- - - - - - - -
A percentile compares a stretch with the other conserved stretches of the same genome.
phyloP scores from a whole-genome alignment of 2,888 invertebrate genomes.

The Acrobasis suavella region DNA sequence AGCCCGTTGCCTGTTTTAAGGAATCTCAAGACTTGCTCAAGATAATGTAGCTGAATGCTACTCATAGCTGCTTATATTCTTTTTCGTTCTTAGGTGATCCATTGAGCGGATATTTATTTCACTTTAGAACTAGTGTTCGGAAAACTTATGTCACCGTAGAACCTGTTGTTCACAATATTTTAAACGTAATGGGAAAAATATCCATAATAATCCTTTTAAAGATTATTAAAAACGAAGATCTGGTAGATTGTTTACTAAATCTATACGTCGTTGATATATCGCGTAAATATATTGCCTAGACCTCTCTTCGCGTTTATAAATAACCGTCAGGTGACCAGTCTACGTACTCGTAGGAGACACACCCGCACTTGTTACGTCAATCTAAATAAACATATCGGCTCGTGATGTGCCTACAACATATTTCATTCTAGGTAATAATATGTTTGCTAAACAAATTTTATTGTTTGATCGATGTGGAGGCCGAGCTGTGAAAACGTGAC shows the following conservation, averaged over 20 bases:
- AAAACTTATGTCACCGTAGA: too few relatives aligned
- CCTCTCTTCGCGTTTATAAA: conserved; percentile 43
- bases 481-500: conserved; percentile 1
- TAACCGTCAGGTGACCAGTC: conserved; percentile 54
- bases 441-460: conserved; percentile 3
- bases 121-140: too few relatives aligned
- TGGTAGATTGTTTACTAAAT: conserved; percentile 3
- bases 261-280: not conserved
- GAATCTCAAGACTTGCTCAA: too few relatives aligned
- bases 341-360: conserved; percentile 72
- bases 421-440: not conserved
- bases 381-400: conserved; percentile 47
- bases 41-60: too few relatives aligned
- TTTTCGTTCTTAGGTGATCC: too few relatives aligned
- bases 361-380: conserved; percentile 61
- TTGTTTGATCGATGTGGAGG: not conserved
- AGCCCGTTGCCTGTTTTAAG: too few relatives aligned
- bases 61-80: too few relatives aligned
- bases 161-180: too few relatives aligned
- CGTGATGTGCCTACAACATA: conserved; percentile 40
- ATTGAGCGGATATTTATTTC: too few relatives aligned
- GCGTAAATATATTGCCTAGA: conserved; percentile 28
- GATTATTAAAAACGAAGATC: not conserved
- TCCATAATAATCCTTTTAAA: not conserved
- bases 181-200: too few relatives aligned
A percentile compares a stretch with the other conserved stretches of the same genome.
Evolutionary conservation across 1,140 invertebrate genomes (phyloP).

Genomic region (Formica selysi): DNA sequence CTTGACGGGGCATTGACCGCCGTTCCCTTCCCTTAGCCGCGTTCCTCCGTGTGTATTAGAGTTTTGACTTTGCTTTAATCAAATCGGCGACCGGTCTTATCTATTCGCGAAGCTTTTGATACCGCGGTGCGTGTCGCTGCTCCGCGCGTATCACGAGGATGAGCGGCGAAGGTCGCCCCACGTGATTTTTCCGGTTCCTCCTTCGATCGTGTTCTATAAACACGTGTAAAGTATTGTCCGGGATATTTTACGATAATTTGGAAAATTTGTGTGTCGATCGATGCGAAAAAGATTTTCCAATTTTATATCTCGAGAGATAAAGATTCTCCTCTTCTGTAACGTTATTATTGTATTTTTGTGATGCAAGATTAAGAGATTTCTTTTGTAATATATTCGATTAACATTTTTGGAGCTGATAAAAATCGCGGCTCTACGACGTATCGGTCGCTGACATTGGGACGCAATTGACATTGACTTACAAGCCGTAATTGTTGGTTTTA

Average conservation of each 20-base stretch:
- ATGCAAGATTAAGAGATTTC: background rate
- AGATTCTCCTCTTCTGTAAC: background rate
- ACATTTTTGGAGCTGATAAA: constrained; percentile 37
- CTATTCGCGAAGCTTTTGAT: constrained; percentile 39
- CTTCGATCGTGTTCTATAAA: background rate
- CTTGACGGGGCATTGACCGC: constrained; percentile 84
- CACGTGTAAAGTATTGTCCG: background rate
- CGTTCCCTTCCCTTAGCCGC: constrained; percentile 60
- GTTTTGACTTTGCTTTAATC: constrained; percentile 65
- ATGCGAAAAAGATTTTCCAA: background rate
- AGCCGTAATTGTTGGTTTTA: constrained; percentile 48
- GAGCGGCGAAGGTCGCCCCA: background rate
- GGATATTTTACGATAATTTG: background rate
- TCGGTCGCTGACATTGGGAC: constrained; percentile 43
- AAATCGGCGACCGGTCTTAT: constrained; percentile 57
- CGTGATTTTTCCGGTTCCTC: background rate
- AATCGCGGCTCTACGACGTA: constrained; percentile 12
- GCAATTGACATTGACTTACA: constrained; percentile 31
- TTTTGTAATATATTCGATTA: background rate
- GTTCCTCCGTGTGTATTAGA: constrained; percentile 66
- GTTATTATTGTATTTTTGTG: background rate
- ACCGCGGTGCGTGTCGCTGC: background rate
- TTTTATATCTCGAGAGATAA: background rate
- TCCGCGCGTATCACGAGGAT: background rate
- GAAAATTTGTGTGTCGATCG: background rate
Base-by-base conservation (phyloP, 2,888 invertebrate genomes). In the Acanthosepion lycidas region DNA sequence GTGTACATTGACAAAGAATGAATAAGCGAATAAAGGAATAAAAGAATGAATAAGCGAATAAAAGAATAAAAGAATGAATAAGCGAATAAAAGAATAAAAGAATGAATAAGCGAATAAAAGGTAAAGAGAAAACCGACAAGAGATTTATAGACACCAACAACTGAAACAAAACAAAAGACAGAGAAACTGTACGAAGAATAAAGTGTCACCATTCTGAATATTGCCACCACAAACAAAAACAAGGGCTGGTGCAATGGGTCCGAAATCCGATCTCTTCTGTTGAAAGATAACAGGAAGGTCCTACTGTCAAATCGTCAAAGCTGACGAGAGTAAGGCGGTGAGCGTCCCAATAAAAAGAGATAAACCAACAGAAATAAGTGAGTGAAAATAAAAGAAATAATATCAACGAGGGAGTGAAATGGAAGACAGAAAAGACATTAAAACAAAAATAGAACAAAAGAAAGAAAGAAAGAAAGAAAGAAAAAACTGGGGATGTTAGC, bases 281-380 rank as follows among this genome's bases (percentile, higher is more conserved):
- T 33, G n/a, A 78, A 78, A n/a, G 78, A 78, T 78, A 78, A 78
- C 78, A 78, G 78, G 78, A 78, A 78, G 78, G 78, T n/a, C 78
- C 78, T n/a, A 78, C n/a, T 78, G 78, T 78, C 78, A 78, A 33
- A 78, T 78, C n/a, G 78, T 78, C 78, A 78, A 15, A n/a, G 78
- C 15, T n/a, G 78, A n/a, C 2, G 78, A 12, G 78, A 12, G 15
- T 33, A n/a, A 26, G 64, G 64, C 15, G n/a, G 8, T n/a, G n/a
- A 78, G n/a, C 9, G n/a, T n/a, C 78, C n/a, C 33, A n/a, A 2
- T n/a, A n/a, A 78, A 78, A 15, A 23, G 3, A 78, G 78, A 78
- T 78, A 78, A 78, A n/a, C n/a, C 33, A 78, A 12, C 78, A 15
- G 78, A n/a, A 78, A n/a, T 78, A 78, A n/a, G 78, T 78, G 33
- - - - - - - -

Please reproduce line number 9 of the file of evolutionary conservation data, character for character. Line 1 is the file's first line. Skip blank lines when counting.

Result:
- bases 121-140: too few relatives aligned